They Love Him in Georgia
I am donning my armor against terrible disappointment. I am girding my loins – girding my loins, I tell you – to once again do battle with the simpering, whimpering enemy of sane and reasoned political thought: Hollywood liberalism. Yes, I am getting ready to face nothing less than the leftist, anti-war venom that George Lucas has apparently injected into Star Wars: Revenge of the Sith.
As I do, I can’t help but recall the scene in Tbilisi last week:
Georgians Greet President Bush (AP Photo)
You see all those hundreds of thousands of people? They are non-Americans, and they are cheering President George W. Bush. On the surface it seems strange: In Eastern Europe, predominantly peopled by our Cold War-era enemies, President Bush and his policies are far more popular than in Western Europe (which is presumably peopled by our allies). In France, a nation we rescued from the vilest regime the planet has ever known, they burn him in effigy. In Georgia, a country sworn to America’s destruction just a couple decades ago, they turn out by the thousands to shower adulation upon him (aside from someone who seems to have a weak arm and shitty explosives). What’s up with that?
Here’s the Earth-shattering secret: The Georgians know what real tyranny is like.
Unlike France, or West Germany, or the rest of Europe that we saved from the Nazis, Georgia actually lived under the boot of oppression for the better part of a century. Gulags and bread lines and jackbooted thugs knocking on doors at 3 am are still fresh in the Georgian collective mind. They remember murderous sociopaths like Joseph Stalin and stone-hearted dictators like Nikita Kruschev, so accusations of tyranny aimed at democratically-elected leaders like President Bush fall kind of flat. They’ve actually lived in a police state, so Noam Chomsky and Gore Vidal will have a hard time selling them the illusion of one here in the US.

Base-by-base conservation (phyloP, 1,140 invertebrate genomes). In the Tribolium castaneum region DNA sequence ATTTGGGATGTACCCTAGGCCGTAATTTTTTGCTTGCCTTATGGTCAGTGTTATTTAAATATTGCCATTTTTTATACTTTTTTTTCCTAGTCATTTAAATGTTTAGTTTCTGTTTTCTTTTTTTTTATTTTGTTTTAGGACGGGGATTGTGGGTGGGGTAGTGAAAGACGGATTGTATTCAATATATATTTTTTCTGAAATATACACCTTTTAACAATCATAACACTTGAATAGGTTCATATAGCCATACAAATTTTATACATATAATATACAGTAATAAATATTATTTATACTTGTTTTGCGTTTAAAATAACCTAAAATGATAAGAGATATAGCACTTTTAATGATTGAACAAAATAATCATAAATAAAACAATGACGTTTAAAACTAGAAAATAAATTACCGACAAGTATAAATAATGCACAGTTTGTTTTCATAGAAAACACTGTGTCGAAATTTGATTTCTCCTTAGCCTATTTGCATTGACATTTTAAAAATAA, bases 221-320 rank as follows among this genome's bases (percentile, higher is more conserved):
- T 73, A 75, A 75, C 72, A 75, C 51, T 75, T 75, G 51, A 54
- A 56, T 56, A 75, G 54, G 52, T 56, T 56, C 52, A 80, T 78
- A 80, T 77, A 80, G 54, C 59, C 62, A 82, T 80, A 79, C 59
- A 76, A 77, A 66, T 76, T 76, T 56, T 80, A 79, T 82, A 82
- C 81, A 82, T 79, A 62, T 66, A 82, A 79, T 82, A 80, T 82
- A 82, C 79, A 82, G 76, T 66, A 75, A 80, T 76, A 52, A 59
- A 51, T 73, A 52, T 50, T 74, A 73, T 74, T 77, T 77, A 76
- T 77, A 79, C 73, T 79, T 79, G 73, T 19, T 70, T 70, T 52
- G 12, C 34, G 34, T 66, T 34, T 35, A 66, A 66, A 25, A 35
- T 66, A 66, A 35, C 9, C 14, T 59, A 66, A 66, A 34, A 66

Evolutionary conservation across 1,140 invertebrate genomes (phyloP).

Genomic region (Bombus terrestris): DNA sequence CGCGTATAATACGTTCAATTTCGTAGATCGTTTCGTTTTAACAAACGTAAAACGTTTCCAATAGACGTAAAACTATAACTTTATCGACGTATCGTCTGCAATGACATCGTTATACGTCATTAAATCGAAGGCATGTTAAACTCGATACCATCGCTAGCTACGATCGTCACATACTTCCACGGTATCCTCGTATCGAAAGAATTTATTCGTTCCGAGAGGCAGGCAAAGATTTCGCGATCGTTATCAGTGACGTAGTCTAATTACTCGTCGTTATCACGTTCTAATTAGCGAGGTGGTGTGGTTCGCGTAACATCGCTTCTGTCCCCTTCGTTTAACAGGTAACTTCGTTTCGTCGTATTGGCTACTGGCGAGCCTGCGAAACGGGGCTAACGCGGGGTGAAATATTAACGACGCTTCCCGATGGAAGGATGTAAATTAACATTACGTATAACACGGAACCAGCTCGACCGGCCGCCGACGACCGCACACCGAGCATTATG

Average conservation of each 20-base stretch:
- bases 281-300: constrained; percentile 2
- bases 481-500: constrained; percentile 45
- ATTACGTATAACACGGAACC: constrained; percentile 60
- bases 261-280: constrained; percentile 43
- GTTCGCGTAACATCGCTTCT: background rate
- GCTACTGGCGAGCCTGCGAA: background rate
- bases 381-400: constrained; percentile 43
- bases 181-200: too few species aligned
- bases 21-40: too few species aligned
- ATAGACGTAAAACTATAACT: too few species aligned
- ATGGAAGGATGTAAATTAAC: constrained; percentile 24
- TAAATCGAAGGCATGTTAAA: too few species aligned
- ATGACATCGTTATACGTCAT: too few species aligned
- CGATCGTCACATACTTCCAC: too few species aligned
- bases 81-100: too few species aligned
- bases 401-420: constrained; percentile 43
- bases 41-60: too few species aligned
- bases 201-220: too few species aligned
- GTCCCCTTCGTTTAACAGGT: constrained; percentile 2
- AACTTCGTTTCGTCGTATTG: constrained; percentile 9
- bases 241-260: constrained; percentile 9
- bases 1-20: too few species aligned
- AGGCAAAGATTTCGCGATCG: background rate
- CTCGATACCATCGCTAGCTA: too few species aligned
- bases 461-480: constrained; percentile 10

They love George W. Bush in Georgia because they know, despite all the seething vitriol the left keeps spewing, that he is anything but a dictator. But in Hollywood, where style is king and substance has been forgotten by everyone except Joss Whedon, they love pretending they have an evil empire to fight. So Lucas chops quotes from early post-9/11 speeches and peppers them, entirely out of context, into the dialog of his archetypical tyrant. It’s one of the most limp-wristed swings the Hollywood left has taken at the President yet: You won the election, you’re making the decisions that matter, and you’re the one history will remember as a man of honor and determination. But I’ll criticize you good in my movie!
I’m going to try very hard to enjoy Revenge of the Sith despite Lucas’ messy attempt at a political statement. If nothing else, I’m sure it’ll be fun on the level of lightsaber duels and Natalie Portman in midriff-bearing outfits; those things rescued The Phantom Menace and Attack of the Clones, after all. Hell, just watching Hayden Christensen getting kicked into a volcano will be worth the eight bucks. And when I leave the theater, President Bush will still be in charge of things here in the real world – much to the delight of both myself and the good citizens of Georgia – while the once-admired creator of Star Wars exercises political control over only his make-believe universe.
Oh, and one last, unrelated thought for George "Jar Jar Binks is a brilliant character!" Lucas: Han shot first, you jackass.